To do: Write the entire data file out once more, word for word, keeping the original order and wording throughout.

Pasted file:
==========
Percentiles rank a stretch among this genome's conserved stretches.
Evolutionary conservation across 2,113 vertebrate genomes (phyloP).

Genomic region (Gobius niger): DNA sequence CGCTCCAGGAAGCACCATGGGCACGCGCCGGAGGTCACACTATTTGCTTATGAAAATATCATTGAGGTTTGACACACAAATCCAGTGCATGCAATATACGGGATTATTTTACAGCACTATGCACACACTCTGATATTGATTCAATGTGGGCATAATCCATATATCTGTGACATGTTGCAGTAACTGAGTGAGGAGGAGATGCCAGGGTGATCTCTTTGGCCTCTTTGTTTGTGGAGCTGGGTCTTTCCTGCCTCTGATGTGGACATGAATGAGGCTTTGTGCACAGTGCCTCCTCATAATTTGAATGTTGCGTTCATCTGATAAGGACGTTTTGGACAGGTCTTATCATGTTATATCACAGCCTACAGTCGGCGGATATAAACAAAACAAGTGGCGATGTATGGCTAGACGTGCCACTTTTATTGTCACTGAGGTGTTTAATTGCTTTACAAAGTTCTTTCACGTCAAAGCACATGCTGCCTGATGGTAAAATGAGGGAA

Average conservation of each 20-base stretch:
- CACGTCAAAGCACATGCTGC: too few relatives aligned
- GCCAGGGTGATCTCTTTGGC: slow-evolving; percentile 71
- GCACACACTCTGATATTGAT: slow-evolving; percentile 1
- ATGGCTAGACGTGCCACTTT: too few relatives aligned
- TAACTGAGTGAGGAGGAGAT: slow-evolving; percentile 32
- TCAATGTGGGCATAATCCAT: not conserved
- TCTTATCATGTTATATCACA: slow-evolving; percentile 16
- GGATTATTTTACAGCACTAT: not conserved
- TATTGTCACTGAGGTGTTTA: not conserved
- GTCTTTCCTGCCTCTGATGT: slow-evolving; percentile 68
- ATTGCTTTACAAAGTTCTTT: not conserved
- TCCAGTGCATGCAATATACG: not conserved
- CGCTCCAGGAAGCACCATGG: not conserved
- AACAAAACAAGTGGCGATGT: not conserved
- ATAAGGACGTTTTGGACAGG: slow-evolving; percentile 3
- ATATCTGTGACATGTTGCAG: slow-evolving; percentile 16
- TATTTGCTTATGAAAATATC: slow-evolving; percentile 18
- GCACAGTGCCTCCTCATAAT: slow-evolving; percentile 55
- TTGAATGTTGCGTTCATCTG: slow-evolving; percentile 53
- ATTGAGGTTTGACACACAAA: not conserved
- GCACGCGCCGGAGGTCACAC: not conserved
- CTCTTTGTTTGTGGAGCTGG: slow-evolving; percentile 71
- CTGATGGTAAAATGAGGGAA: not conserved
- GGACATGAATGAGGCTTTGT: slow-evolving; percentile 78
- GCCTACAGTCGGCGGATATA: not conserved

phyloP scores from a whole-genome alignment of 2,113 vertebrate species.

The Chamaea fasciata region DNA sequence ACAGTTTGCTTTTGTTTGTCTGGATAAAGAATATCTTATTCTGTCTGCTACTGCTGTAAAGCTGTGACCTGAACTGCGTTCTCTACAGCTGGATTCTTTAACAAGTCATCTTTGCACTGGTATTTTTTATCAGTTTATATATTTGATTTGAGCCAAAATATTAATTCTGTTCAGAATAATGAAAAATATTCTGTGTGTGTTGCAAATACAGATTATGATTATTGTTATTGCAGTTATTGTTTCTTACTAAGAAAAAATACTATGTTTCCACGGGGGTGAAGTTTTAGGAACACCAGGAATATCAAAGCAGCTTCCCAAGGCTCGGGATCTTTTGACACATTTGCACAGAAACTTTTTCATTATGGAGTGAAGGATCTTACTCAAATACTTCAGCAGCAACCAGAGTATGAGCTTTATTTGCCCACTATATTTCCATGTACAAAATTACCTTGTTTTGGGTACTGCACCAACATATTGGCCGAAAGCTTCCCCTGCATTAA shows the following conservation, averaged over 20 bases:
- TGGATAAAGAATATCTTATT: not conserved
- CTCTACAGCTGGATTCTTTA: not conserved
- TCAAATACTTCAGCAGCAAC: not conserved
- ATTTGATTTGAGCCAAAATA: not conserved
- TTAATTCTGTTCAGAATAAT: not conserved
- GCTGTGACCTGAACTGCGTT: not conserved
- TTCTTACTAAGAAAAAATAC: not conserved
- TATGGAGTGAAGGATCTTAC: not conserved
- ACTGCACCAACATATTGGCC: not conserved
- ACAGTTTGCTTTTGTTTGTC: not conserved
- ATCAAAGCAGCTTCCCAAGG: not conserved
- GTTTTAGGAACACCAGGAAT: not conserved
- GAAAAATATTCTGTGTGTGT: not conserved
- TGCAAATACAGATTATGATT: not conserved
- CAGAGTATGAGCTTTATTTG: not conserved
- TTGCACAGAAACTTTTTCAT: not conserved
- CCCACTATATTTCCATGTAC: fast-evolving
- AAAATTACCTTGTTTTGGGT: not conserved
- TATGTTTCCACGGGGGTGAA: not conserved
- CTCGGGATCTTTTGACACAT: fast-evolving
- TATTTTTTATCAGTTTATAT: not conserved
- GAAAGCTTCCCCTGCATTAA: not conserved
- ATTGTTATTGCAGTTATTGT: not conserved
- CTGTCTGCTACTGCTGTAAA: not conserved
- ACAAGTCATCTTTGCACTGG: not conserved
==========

Percentiles rank a stretch among this genome's conserved stretches.
Evolutionary conservation across 2,113 vertebrate genomes (phyloP).

Genomic region (Gobius niger): DNA sequence CGCTCCAGGAAGCACCATGGGCACGCGCCGGAGGTCACACTATTTGCTTATGAAAATATCATTGAGGTTTGACACACAAATCCAGTGCATGCAATATACGGGATTATTTTACAGCACTATGCACACACTCTGATATTGATTCAATGTGGGCATAATCCATATATCTGTGACATGTTGCAGTAACTGAGTGAGGAGGAGATGCCAGGGTGATCTCTTTGGCCTCTTTGTTTGTGGAGCTGGGTCTTTCCTGCCTCTGATGTGGACATGAATGAGGCTTTGTGCACAGTGCCTCCTCATAATTTGAATGTTGCGTTCATCTGATAAGGACGTTTTGGACAGGTCTTATCATGTTATATCACAGCCTACAGTCGGCGGATATAAACAAAACAAGTGGCGATGTATGGCTAGACGTGCCACTTTTATTGTCACTGAGGTGTTTAATTGCTTTACAAAGTTCTTTCACGTCAAAGCACATGCTGCCTGATGGTAAAATGAGGGAA

Average conservation of each 20-base stretch:
- CACGTCAAAGCACATGCTGC: too few relatives aligned
- GCCAGGGTGATCTCTTTGGC: slow-evolving; percentile 71
- GCACACACTCTGATATTGAT: slow-evolving; percentile 1
- ATGGCTAGACGTGCCACTTT: too few relatives aligned
- TAACTGAGTGAGGAGGAGAT: slow-evolving; percentile 32
- TCAATGTGGGCATAATCCAT: not conserved
- TCTTATCATGTTATATCACA: slow-evolving; percentile 16
- GGATTATTTTACAGCACTAT: not conserved
- TATTGTCACTGAGGTGTTTA: not conserved
- GTCTTTCCTGCCTCTGATGT: slow-evolving; percentile 68
- ATTGCTTTACAAAGTTCTTT: not conserved
- TCCAGTGCATGCAATATACG: not conserved
- CGCTCCAGGAAGCACCATGG: not conserved
- AACAAAACAAGTGGCGATGT: not conserved
- ATAAGGACGTTTTGGACAGG: slow-evolving; percentile 3
- ATATCTGTGACATGTTGCAG: slow-evolving; percentile 16
- TATTTGCTTATGAAAATATC: slow-evolving; percentile 18
- GCACAGTGCCTCCTCATAAT: slow-evolving; percentile 55
- TTGAATGTTGCGTTCATCTG: slow-evolving; percentile 53
- ATTGAGGTTTGACACACAAA: not conserved
- GCACGCGCCGGAGGTCACAC: not conserved
- CTCTTTGTTTGTGGAGCTGG: slow-evolving; percentile 71
- CTGATGGTAAAATGAGGGAA: not conserved
- GGACATGAATGAGGCTTTGT: slow-evolving; percentile 78
- GCCTACAGTCGGCGGATATA: not conserved

phyloP scores from a whole-genome alignment of 2,113 vertebrate species.

The Chamaea fasciata region DNA sequence ACAGTTTGCTTTTGTTTGTCTGGATAAAGAATATCTTATTCTGTCTGCTACTGCTGTAAAGCTGTGACCTGAACTGCGTTCTCTACAGCTGGATTCTTTAACAAGTCATCTTTGCACTGGTATTTTTTATCAGTTTATATATTTGATTTGAGCCAAAATATTAATTCTGTTCAGAATAATGAAAAATATTCTGTGTGTGTTGCAAATACAGATTATGATTATTGTTATTGCAGTTATTGTTTCTTACTAAGAAAAAATACTATGTTTCCACGGGGGTGAAGTTTTAGGAACACCAGGAATATCAAAGCAGCTTCCCAAGGCTCGGGATCTTTTGACACATTTGCACAGAAACTTTTTCATTATGGAGTGAAGGATCTTACTCAAATACTTCAGCAGCAACCAGAGTATGAGCTTTATTTGCCCACTATATTTCCATGTACAAAATTACCTTGTTTTGGGTACTGCACCAACATATTGGCCGAAAGCTTCCCCTGCATTAA shows the following conservation, averaged over 20 bases:
- TGGATAAAGAATATCTTATT: not conserved
- CTCTACAGCTGGATTCTTTA: not conserved
- TCAAATACTTCAGCAGCAAC: not conserved
- ATTTGATTTGAGCCAAAATA: not conserved
- TTAATTCTGTTCAGAATAAT: not conserved
- GCTGTGACCTGAACTGCGTT: not conserved
- TTCTTACTAAGAAAAAATAC: not conserved
- TATGGAGTGAAGGATCTTAC: not conserved
- ACTGCACCAACATATTGGCC: not conserved
- ACAGTTTGCTTTTGTTTGTC: not conserved
- ATCAAAGCAGCTTCCCAAGG: not conserved
- GTTTTAGGAACACCAGGAAT: not conserved
- GAAAAATATTCTGTGTGTGT: not conserved
- TGCAAATACAGATTATGATT: not conserved
- CAGAGTATGAGCTTTATTTG: not conserved
- TTGCACAGAAACTTTTTCAT: not conserved
- CCCACTATATTTCCATGTAC: fast-evolving
- AAAATTACCTTGTTTTGGGT: not conserved
- TATGTTTCCACGGGGGTGAA: not conserved
- CTCGGGATCTTTTGACACAT: fast-evolving
- TATTTTTTATCAGTTTATAT: not conserved
- GAAAGCTTCCCCTGCATTAA: not conserved
- ATTGTTATTGCAGTTATTGT: not conserved
- CTGTCTGCTACTGCTGTAAA: not conserved
- ACAAGTCATCTTTGCACTGG: not conserved